The spring concert will celebrate the joy of life and hope, and Branson said the group has also been contemplating some global problems, with the concert happening around the time of Earth Day. The performance will be partially dedicated to refugees from Ukraine.

The concert will explore “all the different types of love that are out there, from human beings to animals,” Branson said.

One of the songs the chorale will perform is called “A Hymn for Peace,” a composition Alistair Coleman based on an old English poem that Branson said resonates with the times.

“It is a prayer for the stoppage of war, greed and that kind of thing,” Branson said. “The beauty of the lyrics and the poem fits what is currently going on [in the world].”

Another song the chorale will sing is “Earth Song” by Frank Ticheli, a piece Branson says is about the fragility of the planet.

“The music that we are singing is really beautiful and really loving and really tender,” he said.

Another example is a piece called “Bend,” based around the concept of a tree having the resilience to bend in the wind without breaking.

“It talks about [how] in life, tough things come along in nature,” Branson said. “You have to bend because you don’t want to break.”

A member of the choir will read the poetry associated with each of the four pieces the chorale will perform on Saturday.

Branson said that the chorale is seeing some good turnout, with 47–50 people participating — “a really good number” after the pandemic pause.

“We were dark for a year and a half,” he said.

Davies said Branson’s leadership is helping bring the chorale back together.

“Dave is doing an amazing job,” she said. “Rehearsals are not just fun, but focused.”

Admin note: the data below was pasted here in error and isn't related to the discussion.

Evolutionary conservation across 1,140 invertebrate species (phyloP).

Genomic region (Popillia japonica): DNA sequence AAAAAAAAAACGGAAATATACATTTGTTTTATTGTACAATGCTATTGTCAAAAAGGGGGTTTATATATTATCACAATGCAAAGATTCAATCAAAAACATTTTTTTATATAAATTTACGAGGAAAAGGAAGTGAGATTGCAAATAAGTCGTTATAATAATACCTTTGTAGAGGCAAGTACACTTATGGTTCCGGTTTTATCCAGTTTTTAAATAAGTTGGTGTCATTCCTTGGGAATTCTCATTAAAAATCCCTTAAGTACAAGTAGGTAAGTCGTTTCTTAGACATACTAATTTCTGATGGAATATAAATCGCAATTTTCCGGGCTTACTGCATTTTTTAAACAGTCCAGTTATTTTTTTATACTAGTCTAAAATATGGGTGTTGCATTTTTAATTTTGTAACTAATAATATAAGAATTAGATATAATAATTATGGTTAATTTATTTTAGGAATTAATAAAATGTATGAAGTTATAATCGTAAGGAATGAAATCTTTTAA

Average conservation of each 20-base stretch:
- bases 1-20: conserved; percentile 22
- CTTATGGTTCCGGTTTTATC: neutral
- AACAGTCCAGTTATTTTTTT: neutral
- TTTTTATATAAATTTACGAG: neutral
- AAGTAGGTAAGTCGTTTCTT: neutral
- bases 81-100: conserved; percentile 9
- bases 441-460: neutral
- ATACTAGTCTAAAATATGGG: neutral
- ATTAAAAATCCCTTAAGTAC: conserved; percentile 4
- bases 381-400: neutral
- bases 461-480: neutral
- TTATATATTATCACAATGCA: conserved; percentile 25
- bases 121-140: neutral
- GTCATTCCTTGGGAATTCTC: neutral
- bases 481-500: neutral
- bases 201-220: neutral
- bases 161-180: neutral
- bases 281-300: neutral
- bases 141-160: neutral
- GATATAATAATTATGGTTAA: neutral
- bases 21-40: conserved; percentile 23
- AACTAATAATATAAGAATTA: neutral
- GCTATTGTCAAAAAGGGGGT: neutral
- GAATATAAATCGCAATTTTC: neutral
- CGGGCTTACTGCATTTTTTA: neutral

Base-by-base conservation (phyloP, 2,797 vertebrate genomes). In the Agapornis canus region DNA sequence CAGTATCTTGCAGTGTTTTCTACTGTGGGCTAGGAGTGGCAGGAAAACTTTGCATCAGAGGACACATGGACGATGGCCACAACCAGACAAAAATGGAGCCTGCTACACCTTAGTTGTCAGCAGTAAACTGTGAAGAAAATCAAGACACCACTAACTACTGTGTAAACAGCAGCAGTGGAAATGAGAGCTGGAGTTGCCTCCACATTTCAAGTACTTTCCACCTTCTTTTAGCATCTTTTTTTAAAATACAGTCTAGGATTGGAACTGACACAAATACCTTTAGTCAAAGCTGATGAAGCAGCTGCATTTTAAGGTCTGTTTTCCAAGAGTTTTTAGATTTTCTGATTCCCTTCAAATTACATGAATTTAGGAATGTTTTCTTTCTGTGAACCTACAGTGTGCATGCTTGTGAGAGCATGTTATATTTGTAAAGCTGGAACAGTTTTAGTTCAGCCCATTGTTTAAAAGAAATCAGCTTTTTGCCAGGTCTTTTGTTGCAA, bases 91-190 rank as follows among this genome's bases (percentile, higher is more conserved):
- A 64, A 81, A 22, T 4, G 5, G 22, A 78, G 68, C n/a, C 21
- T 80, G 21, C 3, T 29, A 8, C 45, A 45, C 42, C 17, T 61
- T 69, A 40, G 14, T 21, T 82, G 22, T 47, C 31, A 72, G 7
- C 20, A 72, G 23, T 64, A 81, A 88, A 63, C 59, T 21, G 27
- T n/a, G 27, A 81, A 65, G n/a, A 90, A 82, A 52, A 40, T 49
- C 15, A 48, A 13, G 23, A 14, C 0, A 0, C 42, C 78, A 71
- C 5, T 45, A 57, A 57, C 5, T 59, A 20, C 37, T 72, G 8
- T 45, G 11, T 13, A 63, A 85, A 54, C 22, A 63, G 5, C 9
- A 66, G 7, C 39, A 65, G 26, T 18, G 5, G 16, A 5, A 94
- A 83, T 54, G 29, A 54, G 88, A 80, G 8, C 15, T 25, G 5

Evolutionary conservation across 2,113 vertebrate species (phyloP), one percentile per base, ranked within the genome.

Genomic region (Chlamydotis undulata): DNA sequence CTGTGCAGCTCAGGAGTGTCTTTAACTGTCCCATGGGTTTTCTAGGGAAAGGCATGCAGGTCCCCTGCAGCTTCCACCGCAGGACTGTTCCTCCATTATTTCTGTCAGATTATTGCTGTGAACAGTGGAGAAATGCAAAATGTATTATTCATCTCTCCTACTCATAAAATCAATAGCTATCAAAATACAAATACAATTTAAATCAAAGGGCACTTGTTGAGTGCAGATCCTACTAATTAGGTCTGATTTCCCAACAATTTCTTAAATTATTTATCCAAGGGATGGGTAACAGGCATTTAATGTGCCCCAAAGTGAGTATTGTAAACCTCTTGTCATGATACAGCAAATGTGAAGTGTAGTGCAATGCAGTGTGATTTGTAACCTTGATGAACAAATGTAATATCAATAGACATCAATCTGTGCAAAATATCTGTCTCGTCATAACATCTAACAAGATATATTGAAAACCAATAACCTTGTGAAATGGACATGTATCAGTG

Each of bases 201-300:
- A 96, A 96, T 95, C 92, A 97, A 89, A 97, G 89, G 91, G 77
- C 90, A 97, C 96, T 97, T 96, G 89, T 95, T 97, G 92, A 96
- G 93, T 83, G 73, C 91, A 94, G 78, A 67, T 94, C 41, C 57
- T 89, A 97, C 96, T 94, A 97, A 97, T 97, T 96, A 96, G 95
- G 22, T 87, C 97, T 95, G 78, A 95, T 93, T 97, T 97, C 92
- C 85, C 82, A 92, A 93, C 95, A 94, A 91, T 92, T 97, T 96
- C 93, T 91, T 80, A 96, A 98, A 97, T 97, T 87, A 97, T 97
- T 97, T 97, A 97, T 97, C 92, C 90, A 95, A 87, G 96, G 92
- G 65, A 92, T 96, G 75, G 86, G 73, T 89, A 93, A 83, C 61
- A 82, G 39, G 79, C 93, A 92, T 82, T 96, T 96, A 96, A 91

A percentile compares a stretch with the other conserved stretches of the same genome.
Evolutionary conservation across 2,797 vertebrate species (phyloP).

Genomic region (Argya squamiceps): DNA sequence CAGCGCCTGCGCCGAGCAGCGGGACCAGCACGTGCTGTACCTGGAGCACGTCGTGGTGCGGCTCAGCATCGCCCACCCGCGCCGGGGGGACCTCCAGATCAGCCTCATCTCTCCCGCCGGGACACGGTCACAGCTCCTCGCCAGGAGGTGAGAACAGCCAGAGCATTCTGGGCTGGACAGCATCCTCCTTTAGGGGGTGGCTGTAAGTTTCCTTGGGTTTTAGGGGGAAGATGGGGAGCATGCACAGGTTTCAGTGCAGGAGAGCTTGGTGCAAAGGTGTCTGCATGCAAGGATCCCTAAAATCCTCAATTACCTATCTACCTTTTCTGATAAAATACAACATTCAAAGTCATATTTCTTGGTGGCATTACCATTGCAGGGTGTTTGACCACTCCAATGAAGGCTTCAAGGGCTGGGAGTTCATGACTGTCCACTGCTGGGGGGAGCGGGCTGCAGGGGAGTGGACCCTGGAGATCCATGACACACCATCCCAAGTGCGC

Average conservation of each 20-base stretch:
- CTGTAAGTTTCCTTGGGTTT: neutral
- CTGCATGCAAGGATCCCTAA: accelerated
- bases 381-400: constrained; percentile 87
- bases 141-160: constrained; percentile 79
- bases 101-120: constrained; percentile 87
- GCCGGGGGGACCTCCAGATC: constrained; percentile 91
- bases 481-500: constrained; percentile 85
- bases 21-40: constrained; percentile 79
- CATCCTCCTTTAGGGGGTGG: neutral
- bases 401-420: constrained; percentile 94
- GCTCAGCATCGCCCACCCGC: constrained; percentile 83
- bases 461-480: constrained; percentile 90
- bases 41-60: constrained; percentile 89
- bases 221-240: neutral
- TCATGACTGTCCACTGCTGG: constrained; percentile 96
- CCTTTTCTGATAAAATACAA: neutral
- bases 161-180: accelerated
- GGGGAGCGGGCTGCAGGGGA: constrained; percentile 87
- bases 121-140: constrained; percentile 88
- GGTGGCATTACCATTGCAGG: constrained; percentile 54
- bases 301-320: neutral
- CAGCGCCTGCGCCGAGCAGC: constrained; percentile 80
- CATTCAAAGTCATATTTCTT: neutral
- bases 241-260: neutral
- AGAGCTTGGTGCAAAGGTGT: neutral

Fresh faces at rehearsals

She said the group is seeing some fresh faces and this is energizing to the chorale, particularly with spring in the air.

“Spring is a newness, a rebuilding,” Davies said. “It is a rebirth of where we were. We’ve been underground, in the dirt, in the dark and then all this newness, the brightness of the songs. We also have a new accompanist adding that sunshine that we need.”

Davies said some people are showing up to rehearsals early and members are forming new friendships and rejuvenating old ones.

“Getting that camaraderie back has definitely been fun,” Teague said.

She’d like to see some more younger people around her age consider joining and wants people to know that “there are performing arts and the arts are alive and well in Casper after high school, after college. There are still things to do after you graduate.”

The songs Branson selected for the “Songs of Hope” performance appeal to Teague.

“I would say ‘Bend’ is definitely one of my favorite pieces,” she said. “The words are beautiful. It is definitely a song of hope and peace.”

Steve Kurtz said that he s also enjoying the music for the upcoming concert and thinks the chorale is coming together in terms of musicality.

“We’re sounding really good,” he said.

Upcoming anniversary

After Saturday’s performance, the chorale will turn toward preparations for 50th anniversary celebrations in the fall. Rehearsals for that concert won’t begin until the fall, and people interested in joining the Casper Civic Chorale are welcome regardless of singing experience.

“The group is really important to the community,” Branson said. “The singers are so excited to come back. We’ll have more coming back in the fall and I think our numbers will continue to go up. People are having just a great time.”

Davies shares these feelings of hope.

“This is just a ray of hope and sunshine that we’re back again, that we are blooming in the spring of our newness,” she said. “We’re moving forward. I am so excited for the chorale. We’re always open to making our garden bigger. There is always room for more people.”